“There has been talk about whether we should convene a conversation on race. I haven’t seen that be particularly productive when politicians try to organize conversations. They end up being stilted and politicized and folks are locked into the positions they already have. On the other hand, in families and churches and workplaces there’s a possibility that people are a little bit more honest.” – President Barack Obama

The Point

Essentially President Obama has come forward to say that we all know there’s a race problem in this country and that problem is systemic (in the legal and justice system). He has made a call to arms for each individual member of this country to take responsibility for these injustices by examining ourselves and being honest with ourselves about our own biases. America’s race problem cannot be fixed through laws and cannot be changed by politicians. It has to be personal. It has to be everyone one person critically examining themselves and holding themselves to higher moral standard. The war is psychological and the revolution takes place in our minds.

I’m not sayin’; I’m just sayin’,

An Angry Black Man

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Comments
  1. Caleb Gee says:

    This was one of the two greatest moments in his presidency in my opinion. The first being when he took a bold and brave stand for religious tolerance and freedom for the Muslim Community despite all of the personal antipathy many in this nation have for him, especially when you consider that half of right-wingers already accuse Obama of being a “secret Muslim” as it is. Despite that he decided to go on record supporting the Islamic communities’ right to build a house of worship on property they rightfully owned. “Muslims have the same right to practice their religion as anyone else in this country. That includes the right to build a place of worship and a community center on private property in lower Manhattan, in accordance with local laws and ordinances.”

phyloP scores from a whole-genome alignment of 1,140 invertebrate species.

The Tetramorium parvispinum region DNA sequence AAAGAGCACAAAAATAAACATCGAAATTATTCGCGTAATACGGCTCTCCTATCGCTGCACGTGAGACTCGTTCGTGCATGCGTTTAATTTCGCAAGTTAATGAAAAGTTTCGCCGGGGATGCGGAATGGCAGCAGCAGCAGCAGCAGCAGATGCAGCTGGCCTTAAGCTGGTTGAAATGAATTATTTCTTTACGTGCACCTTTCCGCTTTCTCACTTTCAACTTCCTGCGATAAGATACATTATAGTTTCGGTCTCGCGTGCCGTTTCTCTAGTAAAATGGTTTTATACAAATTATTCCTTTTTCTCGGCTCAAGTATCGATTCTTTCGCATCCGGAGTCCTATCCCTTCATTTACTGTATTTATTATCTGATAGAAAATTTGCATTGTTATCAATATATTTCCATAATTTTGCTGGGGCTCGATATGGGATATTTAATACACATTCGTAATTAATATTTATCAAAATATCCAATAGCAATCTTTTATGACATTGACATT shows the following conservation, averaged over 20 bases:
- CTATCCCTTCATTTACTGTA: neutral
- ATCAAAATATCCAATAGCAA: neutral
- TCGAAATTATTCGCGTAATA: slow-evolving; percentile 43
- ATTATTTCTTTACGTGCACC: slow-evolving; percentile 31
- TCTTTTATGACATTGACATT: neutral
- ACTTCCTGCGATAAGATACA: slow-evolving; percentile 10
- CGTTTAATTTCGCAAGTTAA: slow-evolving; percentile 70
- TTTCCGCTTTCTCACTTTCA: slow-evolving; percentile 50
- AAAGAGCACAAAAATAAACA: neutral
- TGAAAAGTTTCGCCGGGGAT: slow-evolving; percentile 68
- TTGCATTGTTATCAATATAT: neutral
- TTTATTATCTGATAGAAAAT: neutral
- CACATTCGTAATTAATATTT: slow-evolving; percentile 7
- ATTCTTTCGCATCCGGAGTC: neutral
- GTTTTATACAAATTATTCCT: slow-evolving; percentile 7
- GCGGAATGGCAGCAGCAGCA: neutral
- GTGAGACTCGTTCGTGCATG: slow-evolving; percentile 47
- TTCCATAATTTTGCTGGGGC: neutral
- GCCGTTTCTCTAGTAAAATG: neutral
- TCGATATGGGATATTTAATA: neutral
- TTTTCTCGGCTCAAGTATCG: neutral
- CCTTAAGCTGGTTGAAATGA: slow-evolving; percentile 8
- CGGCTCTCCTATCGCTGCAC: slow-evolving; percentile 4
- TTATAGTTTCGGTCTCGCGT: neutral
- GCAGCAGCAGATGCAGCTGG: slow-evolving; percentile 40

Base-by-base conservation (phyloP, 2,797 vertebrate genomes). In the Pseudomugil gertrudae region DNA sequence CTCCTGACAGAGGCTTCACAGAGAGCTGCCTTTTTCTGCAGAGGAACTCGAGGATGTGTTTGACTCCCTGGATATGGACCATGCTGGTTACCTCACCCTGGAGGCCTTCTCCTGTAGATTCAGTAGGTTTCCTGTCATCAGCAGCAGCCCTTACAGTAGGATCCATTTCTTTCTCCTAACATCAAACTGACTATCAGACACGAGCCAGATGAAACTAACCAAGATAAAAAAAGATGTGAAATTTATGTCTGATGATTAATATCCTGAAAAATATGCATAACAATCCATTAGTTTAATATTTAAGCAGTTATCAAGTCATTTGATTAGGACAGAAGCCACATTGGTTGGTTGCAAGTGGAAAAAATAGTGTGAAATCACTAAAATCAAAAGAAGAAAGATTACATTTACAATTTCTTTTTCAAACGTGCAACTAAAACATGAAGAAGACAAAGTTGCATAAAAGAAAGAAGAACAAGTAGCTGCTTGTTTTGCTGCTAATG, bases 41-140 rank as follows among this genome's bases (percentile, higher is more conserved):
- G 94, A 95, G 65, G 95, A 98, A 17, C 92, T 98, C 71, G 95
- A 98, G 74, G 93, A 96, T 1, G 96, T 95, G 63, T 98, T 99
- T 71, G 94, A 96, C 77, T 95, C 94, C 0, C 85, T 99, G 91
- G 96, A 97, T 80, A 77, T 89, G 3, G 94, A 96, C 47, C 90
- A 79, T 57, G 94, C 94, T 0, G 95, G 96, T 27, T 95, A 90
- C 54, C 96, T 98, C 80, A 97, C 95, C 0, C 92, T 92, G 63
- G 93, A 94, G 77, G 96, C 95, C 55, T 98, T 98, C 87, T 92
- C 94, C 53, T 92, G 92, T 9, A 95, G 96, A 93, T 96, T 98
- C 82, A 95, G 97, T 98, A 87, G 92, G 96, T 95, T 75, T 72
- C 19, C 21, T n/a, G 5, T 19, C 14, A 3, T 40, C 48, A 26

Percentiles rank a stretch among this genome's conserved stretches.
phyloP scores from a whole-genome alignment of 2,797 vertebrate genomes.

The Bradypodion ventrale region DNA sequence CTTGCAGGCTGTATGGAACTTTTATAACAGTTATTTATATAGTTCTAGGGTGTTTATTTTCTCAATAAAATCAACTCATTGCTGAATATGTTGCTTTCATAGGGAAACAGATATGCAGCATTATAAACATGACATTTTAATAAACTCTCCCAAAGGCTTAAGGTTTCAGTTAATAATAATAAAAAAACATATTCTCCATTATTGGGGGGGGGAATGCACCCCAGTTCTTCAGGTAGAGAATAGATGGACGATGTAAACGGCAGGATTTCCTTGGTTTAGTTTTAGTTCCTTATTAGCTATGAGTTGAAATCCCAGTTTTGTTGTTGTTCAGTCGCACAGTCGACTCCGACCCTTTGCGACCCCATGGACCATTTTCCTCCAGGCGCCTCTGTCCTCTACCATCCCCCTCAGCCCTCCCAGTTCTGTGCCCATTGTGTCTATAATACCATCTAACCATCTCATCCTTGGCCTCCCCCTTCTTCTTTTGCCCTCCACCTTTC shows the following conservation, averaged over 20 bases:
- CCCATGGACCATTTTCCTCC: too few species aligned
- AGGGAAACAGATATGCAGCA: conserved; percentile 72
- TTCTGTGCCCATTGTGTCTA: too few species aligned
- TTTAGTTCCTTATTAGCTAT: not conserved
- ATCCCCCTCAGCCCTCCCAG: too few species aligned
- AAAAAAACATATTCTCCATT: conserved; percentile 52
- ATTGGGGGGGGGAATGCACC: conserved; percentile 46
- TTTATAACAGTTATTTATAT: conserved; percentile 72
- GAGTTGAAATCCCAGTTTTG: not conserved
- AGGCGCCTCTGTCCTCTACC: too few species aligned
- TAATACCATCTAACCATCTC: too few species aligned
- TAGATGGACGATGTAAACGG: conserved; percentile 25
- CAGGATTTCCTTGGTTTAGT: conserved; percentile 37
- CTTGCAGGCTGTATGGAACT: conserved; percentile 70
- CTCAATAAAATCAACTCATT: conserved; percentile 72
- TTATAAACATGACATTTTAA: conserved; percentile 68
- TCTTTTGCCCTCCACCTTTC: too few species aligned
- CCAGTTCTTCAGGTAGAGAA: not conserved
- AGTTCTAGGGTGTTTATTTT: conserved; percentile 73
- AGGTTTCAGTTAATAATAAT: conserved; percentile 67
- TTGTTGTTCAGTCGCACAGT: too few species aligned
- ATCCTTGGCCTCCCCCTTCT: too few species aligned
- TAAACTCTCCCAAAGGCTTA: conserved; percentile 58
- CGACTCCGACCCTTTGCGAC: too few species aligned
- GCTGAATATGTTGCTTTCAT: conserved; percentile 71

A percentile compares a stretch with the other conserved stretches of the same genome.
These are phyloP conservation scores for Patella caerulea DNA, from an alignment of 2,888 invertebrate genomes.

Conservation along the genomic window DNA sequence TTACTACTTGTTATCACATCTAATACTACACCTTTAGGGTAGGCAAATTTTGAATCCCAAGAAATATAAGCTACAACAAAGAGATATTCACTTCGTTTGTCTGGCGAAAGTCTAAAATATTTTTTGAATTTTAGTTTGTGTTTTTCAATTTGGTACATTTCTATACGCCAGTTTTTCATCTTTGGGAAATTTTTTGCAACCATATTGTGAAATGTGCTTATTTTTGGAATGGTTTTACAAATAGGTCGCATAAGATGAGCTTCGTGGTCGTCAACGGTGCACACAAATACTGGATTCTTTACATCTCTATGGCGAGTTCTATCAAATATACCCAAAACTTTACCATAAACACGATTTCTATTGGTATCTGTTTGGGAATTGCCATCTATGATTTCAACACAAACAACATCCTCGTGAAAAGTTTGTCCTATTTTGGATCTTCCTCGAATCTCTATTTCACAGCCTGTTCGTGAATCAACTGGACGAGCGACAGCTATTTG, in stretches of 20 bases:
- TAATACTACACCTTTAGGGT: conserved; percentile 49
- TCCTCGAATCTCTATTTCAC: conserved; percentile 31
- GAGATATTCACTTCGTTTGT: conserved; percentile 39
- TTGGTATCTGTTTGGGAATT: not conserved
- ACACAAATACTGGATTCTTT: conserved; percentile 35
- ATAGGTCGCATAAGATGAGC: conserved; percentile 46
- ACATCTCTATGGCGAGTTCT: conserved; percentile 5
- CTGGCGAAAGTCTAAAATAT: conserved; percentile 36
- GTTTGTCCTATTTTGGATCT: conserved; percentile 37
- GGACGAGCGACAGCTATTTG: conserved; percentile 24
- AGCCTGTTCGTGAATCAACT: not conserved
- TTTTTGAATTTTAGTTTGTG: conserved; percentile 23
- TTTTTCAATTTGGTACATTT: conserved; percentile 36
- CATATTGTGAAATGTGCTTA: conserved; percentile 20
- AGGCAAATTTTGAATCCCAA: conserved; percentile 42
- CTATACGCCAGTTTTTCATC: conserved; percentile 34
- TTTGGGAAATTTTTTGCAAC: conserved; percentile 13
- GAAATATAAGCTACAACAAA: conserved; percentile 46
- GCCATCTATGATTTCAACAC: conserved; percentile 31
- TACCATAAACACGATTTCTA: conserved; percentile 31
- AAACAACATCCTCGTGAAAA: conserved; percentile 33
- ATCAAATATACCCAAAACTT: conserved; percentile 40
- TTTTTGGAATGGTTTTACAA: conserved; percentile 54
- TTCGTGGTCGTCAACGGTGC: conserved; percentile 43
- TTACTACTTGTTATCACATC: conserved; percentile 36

And in the statement on the Zimmerman verdict it was another one of those rare moments when a President decides to throw politically safety to the curve and say what needed to be said, and the sentiments he expressed were ones that only he as the First Black President of America could give voice to on such a national stage. He knew that this wouldn’t necessarily be the politically safe thing for him to do, and I can gaurantee many on his staff would’ve advised him not to say anything. This Administration has tried very hard to stay out of being brought into any kind of discussions on race for obvious reasons (such as when Fox uses it to gin up fear and hatred in their supporters as they did with Shirley Sherrod, Van Jones, Henry Louis Gates Jr. and so many others), but he felt that this was a moment in history he couldn’t let slip by without expressing some sort of solidarity with the Black Community. I think this will be a moment for the history books certainly.